For years, acoustic guitars have relied on pickups for amplification. One problem: Even the best acoustic guitars deliver an oversimplification of true acoustic tone complexity when amplified. Using something called AGE technology, Mama Bear takes your guitar into the digital realm, neutralizes the pickup, and then restores the natural body resonance. The result: now the finest acoustic guitars can sound like, well... themselves. Only louder.
16 Position Input Source Selector: Provides 16 different digital filter choices to neutralize the sound of your pickup so the AGE technology can go to work.
16 Position Target Instrument Switch: AGE technology provides 16 amazing guitar sounds emulated from 16 amazing guitars, from parlors to super jumbos. Allows you to dial up the guitar that matches your guitar's body shape, or emulate other shapes.
Input gain control with red Overload LED: Avoids overload distortion and allows minimization of noise when different pickups are used.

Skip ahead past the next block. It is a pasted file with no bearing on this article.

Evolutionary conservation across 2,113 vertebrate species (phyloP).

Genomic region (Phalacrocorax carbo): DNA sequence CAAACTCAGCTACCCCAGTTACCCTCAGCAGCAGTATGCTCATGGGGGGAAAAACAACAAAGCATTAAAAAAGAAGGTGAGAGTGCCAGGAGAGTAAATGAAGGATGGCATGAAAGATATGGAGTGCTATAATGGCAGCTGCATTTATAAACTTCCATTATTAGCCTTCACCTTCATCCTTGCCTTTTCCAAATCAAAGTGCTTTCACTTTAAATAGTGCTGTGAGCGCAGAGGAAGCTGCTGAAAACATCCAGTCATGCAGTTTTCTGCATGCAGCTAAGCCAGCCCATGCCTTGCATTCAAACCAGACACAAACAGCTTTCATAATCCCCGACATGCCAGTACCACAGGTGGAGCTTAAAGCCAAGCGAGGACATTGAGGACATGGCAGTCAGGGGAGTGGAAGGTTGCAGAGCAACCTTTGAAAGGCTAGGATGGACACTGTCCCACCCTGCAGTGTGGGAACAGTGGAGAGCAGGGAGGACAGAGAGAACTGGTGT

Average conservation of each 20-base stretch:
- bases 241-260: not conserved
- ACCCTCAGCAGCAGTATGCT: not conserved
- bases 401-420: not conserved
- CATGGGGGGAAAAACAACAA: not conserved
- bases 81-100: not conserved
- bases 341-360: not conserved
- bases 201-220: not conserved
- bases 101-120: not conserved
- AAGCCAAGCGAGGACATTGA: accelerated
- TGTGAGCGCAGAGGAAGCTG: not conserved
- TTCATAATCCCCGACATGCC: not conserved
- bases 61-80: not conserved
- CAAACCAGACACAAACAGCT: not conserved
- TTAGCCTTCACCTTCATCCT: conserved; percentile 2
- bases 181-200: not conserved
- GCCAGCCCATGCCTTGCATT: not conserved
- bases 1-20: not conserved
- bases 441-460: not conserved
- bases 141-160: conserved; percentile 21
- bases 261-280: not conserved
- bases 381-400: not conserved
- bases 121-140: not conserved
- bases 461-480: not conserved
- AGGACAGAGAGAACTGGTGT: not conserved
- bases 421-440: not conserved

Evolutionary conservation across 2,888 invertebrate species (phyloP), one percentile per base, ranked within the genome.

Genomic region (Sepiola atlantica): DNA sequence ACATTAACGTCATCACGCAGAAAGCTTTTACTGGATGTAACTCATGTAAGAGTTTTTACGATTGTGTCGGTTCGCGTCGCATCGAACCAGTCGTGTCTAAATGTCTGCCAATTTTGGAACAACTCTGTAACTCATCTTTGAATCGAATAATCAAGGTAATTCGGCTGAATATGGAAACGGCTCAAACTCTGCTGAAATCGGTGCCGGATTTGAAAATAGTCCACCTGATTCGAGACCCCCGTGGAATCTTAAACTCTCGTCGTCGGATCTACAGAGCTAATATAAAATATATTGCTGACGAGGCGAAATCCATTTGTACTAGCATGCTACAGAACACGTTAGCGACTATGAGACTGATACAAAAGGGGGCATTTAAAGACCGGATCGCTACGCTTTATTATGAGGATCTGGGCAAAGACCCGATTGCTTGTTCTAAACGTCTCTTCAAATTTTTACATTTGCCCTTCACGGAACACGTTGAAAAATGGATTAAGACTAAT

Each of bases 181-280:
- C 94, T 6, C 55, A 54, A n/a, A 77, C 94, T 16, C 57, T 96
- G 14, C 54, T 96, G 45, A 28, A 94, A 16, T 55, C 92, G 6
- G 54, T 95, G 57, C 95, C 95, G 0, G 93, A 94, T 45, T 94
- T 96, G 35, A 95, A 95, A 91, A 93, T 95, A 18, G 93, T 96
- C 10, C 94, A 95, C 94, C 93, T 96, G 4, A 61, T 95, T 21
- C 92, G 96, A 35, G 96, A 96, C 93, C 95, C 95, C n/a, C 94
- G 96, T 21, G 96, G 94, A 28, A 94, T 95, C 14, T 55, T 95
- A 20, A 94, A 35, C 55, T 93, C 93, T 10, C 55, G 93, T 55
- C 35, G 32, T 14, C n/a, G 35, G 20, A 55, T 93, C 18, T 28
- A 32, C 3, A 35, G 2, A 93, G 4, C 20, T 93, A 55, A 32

Bypass switch with LED indicator when in bypass mode: Hard-wire bypass to allow comparison of processed versus unprocessed sounds. LED alerts user when in bypass mode.
Output level control: Gain match to next stage for best S/N performance.
Balanced XLR output: For studio use with balanced-input mixing boards.
Hi-Z input stage: Works with Piezo pickups, great stand-alone preamp.
Chassis compatible with Equinox and Solstice: Micro-rack system or two units in full rack mount.
+/- 12 volt supply for analog stages: Outstanding headroom performance.
Wet/Dry Blend Control: Allows "In Between" amounts of processing.
Ground lift switch: For studio use with balanced-input mixing boards.